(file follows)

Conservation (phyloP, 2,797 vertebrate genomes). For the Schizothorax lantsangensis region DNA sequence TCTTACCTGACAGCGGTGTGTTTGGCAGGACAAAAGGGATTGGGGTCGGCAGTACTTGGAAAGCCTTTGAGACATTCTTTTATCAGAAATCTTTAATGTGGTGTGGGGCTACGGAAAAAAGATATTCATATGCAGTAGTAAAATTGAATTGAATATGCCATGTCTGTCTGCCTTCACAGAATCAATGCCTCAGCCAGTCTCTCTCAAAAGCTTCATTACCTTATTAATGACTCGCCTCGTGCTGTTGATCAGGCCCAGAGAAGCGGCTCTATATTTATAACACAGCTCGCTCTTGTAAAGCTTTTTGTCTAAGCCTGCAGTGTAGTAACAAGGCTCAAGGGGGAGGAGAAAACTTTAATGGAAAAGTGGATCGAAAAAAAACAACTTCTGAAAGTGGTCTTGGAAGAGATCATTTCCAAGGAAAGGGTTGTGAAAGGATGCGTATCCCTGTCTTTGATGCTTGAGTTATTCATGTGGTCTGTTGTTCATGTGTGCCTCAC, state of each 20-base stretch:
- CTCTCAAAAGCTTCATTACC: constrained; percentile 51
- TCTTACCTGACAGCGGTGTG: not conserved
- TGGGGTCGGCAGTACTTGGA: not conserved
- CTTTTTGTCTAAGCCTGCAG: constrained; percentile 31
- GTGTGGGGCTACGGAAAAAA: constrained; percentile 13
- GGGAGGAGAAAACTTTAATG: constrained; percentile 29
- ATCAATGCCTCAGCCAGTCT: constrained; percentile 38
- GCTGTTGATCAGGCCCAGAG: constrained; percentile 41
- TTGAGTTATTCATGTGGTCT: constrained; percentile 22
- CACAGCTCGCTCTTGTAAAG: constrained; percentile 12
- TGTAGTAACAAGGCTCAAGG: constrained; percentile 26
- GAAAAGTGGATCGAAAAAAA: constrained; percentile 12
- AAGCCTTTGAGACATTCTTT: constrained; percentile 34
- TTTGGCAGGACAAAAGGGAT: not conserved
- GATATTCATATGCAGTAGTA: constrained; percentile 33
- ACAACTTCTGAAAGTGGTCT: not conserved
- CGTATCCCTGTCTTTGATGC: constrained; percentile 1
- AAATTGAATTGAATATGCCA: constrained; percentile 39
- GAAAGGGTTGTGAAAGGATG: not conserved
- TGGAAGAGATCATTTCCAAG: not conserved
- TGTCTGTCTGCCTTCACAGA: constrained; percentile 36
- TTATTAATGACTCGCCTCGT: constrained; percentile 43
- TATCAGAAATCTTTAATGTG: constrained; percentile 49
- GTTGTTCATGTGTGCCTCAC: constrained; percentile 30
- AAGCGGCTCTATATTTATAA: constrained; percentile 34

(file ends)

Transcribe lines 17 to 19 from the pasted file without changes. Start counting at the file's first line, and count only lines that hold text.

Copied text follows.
- ACAACTTCTGAAAGTGGTCT: not conserved
- CGTATCCCTGTCTTTGATGC: constrained; percentile 1
- AAATTGAATTGAATATGCCA: constrained; percentile 39